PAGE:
Insulin resistance and the endothelium.

Curr Diab Rep. 2005 Aug;5(4):246-53.

Quinones MJ, Nicholas SB, Lyon CJ.
David Geffen School of Medicine at UCLA, University of California Los Angeles, Los Angeles, CA 90095, USA.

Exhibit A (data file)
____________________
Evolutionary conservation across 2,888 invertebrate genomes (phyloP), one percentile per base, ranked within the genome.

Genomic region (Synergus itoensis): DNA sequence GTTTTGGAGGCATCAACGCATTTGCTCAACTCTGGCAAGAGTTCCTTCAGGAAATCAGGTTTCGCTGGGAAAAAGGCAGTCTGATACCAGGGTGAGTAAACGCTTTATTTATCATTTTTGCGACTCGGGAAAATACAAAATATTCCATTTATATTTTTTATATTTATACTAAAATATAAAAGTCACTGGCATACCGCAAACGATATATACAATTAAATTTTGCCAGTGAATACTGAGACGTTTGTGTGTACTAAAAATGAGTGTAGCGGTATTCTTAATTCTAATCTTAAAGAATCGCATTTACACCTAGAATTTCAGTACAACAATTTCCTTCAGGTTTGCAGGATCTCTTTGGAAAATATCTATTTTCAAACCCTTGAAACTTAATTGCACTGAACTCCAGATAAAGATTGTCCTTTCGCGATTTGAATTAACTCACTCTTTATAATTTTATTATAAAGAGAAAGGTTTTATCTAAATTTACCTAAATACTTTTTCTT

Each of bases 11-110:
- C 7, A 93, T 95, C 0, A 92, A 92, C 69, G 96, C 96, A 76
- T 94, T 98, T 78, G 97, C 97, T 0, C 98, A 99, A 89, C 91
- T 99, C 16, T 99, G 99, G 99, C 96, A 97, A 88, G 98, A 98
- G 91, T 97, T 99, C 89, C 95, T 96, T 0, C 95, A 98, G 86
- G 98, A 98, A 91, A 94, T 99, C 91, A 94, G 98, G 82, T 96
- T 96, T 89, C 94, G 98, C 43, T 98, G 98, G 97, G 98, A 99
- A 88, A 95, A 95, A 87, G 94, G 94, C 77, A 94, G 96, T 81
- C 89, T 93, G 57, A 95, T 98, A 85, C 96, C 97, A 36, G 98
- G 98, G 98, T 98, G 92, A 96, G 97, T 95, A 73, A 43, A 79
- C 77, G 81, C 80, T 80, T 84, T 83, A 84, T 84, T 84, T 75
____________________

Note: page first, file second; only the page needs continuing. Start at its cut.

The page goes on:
Type 2 diabetes is a cardiovascular disease equivalent that is associated with accelerated atherosclerosis and significant mortality. However, the metabolic syndrome and prediabetes are associated with increased cardiovascular mortality, indicating that atherogenic vascular changes begin prior to the onset of overt diabetes. At the core of diabetes and the metabolic syndrome is insulin resistance (IR), which sets the stage for dyslipidemia, hypertension, and inflammation. Endothelial dysfunction is the first stage of the atherosclerosis process and results from exposure to cardiovascular risk factors, such as IR and diabetes. IR and atherosclerosis follow parallel paths as they progress in severity. Thiazolidinediones, angiotensin-converting enzyme inhibitors, angiotensin receptor-AT1 blockers, and statins are widely used in the treatment of diabetes. Emerging evidence indicates that these pharmacologic agents have added mechanisms of action, especially on the endothelium and in the prevention of diabetes.